As we enter a new year, combined with the upcoming end of the tax year, this is a perfect opportunity to review your portfolio to make sure it is working hard for you. Some areas for consideration are below.
Review each of your properties individually. What is their general condition and what major works are likely to be required in the next 12 months? A few specific areas:
- Is the boiler getting old? Have you had multiple call-outs recently and would it make sense to replace?
- What is the general decorative condition of the property? Does it need redecorating? If so, can it be doe now with a tenant in place (maybe long with a rent increase) or can it wait until the tenant moves out.
- How much maintenance work has been required on the property during the year? Are there any issues that can be resolved such that they do not keep recurring (e.g. new boiler, new roof) to save money in the longer term.
How much cashflow is each property generating? This can be done at the same time as your tax return. If a property is losing money, is it due to a temporary issue (e.g. having to do one-off repairs during the year) or is it just a dog of a property in which case would selling and reinvesting in a better property be feasible?
Is the mortgage on each property at the best rate? If not, would it make sense to go to a another provider (after taking into account switching costs)?
Which mortgages are coming to the end of their teaser rate? What type of refinancing will you be considering (fixed or variable, how long to fix for etc..)
Are rent levels reasonable for all your properties? If rent on a property is lower than market, should you consider increasing the level? See the blog post on increasing rent here.
Are all your properties adequately insured? In particular, does the insurance company have the correct information regarding the type of tenant (if they have changed mid year fr example). Are the rebuilding costs still accurate for buildings insurance (or have you been using the same figure for many years which will have been eroded by inflation)?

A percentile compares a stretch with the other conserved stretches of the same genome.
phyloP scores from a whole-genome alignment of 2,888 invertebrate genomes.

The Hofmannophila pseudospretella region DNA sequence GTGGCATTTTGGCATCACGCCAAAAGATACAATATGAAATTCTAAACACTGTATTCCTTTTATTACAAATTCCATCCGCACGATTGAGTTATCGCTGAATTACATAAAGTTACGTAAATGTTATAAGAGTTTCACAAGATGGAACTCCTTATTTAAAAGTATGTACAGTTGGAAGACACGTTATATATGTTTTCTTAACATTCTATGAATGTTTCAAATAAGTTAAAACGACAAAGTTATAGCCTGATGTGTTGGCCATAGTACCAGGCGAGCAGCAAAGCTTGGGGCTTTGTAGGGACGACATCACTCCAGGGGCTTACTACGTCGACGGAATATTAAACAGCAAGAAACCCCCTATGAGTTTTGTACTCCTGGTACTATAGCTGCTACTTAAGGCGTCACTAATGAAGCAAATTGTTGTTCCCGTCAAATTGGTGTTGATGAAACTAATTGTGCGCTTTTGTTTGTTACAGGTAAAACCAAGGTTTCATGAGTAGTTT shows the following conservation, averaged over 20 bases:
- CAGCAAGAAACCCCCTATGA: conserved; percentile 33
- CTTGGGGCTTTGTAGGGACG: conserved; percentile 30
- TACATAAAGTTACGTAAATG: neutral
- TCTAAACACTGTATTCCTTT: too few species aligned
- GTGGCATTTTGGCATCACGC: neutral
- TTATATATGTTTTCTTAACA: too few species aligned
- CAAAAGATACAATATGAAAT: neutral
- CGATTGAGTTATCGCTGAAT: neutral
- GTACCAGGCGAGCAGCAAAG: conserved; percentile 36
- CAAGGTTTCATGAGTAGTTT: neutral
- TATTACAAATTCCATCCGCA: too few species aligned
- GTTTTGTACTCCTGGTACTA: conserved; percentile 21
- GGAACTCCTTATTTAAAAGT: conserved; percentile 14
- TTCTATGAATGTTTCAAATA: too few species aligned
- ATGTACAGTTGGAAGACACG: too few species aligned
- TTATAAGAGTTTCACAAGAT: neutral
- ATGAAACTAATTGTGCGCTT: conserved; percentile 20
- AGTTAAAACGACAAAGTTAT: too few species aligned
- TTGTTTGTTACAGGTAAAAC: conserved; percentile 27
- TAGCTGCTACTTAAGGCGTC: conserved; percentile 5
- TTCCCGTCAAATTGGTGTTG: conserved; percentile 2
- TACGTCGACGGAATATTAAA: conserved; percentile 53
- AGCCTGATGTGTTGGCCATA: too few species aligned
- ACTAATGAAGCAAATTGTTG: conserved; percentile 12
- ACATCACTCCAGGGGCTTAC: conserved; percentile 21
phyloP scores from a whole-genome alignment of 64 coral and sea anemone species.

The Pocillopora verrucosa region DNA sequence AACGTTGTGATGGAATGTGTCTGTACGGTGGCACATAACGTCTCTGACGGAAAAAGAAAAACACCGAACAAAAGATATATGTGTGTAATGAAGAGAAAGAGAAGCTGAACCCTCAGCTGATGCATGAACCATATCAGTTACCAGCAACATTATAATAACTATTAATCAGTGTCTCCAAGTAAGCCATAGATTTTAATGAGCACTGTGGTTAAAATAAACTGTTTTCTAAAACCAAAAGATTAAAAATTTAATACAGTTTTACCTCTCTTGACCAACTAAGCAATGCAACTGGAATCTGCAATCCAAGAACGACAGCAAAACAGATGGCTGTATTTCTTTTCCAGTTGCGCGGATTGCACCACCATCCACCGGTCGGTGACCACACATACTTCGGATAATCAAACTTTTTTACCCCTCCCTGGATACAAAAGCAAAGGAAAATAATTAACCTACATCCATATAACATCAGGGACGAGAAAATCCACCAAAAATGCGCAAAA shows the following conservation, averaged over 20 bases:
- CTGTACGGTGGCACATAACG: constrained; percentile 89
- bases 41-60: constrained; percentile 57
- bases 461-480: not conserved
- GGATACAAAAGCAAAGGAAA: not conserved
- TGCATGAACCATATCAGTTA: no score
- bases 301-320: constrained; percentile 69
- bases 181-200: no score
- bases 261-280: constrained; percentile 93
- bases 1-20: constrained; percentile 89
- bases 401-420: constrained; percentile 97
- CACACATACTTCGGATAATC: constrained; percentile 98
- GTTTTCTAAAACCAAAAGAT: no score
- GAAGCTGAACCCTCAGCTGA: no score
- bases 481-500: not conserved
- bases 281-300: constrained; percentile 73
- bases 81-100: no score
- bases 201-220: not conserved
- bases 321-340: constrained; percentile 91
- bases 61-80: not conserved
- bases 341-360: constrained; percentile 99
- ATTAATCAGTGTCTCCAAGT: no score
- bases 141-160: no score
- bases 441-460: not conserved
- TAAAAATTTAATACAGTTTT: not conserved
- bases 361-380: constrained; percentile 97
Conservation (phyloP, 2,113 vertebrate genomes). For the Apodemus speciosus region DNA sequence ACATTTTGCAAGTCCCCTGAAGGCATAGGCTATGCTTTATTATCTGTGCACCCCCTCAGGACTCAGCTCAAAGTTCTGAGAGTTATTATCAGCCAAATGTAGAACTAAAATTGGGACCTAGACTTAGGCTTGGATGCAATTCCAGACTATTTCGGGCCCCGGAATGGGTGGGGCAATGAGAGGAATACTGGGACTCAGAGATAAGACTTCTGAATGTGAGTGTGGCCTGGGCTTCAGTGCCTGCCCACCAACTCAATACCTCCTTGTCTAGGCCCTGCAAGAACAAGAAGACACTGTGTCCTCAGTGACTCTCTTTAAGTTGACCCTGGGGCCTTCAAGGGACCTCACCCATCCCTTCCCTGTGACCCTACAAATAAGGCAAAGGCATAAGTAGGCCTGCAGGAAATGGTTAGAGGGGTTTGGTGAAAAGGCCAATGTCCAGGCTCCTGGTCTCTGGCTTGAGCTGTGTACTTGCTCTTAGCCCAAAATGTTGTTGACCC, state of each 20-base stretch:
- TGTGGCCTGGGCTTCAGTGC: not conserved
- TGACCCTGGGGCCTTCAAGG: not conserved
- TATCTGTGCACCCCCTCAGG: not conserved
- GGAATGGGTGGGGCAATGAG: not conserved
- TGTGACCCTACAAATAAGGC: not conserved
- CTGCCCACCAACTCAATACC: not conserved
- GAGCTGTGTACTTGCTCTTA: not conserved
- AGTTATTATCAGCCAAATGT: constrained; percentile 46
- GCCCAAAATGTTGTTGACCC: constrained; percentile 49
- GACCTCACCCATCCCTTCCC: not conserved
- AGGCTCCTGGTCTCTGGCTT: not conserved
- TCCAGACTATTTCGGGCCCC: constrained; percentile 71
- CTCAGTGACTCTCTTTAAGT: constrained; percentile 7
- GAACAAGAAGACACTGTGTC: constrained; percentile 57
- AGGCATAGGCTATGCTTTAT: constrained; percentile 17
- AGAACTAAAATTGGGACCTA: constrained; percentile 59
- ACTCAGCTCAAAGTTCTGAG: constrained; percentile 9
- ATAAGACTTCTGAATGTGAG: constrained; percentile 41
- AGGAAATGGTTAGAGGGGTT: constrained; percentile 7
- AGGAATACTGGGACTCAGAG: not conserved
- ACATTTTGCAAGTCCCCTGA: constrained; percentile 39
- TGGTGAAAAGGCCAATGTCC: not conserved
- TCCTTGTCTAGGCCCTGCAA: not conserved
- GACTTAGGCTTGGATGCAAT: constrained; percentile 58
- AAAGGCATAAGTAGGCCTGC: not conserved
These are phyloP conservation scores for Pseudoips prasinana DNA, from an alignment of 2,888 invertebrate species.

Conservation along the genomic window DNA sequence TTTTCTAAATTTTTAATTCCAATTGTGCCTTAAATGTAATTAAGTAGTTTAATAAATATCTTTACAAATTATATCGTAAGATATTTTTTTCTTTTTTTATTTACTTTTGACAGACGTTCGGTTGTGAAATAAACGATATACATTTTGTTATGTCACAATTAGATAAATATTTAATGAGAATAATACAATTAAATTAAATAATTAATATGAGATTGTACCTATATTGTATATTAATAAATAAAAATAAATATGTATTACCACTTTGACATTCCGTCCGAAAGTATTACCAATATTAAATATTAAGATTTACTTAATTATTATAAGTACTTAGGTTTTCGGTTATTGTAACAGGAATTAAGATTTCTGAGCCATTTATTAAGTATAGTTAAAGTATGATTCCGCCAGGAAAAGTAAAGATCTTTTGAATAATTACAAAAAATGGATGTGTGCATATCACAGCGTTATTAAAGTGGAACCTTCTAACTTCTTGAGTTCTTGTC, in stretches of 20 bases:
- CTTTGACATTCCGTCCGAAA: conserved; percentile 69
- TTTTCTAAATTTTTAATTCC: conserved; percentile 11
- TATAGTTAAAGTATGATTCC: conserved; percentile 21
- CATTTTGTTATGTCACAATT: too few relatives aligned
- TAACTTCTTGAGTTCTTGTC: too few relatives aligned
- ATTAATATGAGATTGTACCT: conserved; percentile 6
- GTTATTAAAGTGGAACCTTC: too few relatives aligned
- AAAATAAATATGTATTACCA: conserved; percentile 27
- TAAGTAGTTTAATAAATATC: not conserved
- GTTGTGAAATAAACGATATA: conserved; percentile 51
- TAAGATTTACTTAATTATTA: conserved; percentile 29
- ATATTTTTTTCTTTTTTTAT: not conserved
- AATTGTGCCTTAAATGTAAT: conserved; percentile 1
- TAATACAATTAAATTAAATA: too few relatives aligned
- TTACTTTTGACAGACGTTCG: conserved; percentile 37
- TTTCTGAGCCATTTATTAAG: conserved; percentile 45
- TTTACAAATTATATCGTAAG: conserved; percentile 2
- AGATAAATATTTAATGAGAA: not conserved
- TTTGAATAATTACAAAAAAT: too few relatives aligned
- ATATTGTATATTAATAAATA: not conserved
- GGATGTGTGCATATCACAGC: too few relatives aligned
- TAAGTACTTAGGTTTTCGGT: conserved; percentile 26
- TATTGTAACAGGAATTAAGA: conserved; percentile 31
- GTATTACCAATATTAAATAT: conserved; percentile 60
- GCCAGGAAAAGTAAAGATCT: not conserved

If you are using your own tradesmen, are they properly accredited? If you haven’t checked their accreditations and insurance recently, you should ask them to reconfirm, to make sure that you are protected.
Are you still getting goof value from your tradesmen? Or are they slowly increasing prices without justification. It is not unheard of for landlords to get complacent with a “trusted” tradesman who slowly but surely increases their charges unreasonably.
Have you got a good tax adviser who is giving advice on property tax specifically. In particular are you aware of S24 and its implications? This is a critical issue for landlords and if you are not aware of it, you should urgently be seeking advice. You may consider transferring properties from your name into that of a company. lf so, this may impact how yo buy properties in the future. A good tax adviser is critical
Also are you making all allowable deductions on your tax return? Again, a good tax adviser can help with this.
Is your letting agent delivering value? What fee are you paying them and how does it compare to the market? Are you getting a discount if they have multiple properties from you?
Are they taking commission from tradesmen? – if so do you know how much and are you happy with it. Are they carrying out inspections (and giving you written reports) as agreed?
While a many f the things listed above should be done on an ongoing basis, it is always worth sitting down once a year going through to ensure that you are maximising your returns from your property portfolio.